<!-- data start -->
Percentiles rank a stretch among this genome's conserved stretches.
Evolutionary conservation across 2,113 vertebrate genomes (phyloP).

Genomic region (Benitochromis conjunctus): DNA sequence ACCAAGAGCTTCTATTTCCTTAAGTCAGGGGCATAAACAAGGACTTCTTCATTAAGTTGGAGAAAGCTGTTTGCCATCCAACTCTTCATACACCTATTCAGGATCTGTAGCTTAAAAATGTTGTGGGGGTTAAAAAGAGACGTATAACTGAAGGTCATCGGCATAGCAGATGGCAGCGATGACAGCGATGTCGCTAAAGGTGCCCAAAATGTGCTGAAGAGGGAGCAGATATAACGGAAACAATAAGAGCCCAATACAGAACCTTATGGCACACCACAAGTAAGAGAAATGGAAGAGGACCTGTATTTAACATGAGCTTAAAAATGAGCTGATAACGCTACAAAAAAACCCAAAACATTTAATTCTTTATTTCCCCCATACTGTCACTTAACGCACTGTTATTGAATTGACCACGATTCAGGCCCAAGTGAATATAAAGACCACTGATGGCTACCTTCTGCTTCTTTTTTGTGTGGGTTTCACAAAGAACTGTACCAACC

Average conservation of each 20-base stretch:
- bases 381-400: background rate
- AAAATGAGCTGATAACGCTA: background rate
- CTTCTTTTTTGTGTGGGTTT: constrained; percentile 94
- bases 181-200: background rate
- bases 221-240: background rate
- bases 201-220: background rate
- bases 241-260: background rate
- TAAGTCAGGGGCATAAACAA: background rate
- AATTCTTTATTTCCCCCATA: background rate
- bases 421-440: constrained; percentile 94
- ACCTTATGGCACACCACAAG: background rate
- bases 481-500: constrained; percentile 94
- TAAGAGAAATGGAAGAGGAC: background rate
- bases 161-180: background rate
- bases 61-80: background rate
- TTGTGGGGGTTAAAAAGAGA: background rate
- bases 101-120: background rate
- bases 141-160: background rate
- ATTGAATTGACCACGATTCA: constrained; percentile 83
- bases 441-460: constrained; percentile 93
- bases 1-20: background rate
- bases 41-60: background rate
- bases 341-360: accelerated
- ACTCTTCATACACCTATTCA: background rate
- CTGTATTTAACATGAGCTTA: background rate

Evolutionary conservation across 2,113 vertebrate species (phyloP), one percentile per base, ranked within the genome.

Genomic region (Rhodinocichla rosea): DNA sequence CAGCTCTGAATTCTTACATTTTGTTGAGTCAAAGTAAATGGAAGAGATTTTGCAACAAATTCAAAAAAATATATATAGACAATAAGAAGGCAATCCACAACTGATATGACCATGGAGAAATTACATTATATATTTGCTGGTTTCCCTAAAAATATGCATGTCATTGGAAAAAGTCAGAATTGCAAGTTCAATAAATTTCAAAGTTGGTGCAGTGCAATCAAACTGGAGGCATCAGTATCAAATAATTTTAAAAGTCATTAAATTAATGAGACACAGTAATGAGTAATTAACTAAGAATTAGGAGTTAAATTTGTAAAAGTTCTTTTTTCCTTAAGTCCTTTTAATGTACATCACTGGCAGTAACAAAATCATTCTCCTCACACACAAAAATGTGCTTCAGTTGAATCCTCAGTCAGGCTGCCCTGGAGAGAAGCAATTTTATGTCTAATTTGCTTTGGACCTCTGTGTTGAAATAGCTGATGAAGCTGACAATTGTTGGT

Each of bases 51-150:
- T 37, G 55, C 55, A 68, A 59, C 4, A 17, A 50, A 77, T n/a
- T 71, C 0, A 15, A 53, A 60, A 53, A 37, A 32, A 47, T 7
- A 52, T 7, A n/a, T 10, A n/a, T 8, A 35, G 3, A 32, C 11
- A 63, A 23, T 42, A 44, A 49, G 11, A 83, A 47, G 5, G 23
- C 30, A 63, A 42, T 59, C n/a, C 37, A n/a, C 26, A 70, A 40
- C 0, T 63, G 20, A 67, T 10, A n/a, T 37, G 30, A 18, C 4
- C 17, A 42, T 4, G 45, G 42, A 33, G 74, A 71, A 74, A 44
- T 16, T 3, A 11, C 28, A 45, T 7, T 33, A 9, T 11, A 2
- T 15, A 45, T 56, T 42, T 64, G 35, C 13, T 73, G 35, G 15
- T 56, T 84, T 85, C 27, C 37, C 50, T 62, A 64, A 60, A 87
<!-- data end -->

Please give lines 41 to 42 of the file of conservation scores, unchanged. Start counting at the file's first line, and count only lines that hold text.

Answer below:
- T 15, A 45, T 56, T 42, T 64, G 35, C 13, T 73, G 35, G 15
- T 56, T 84, T 85, C 27, C 37, C 50, T 62, A 64, A 60, A 87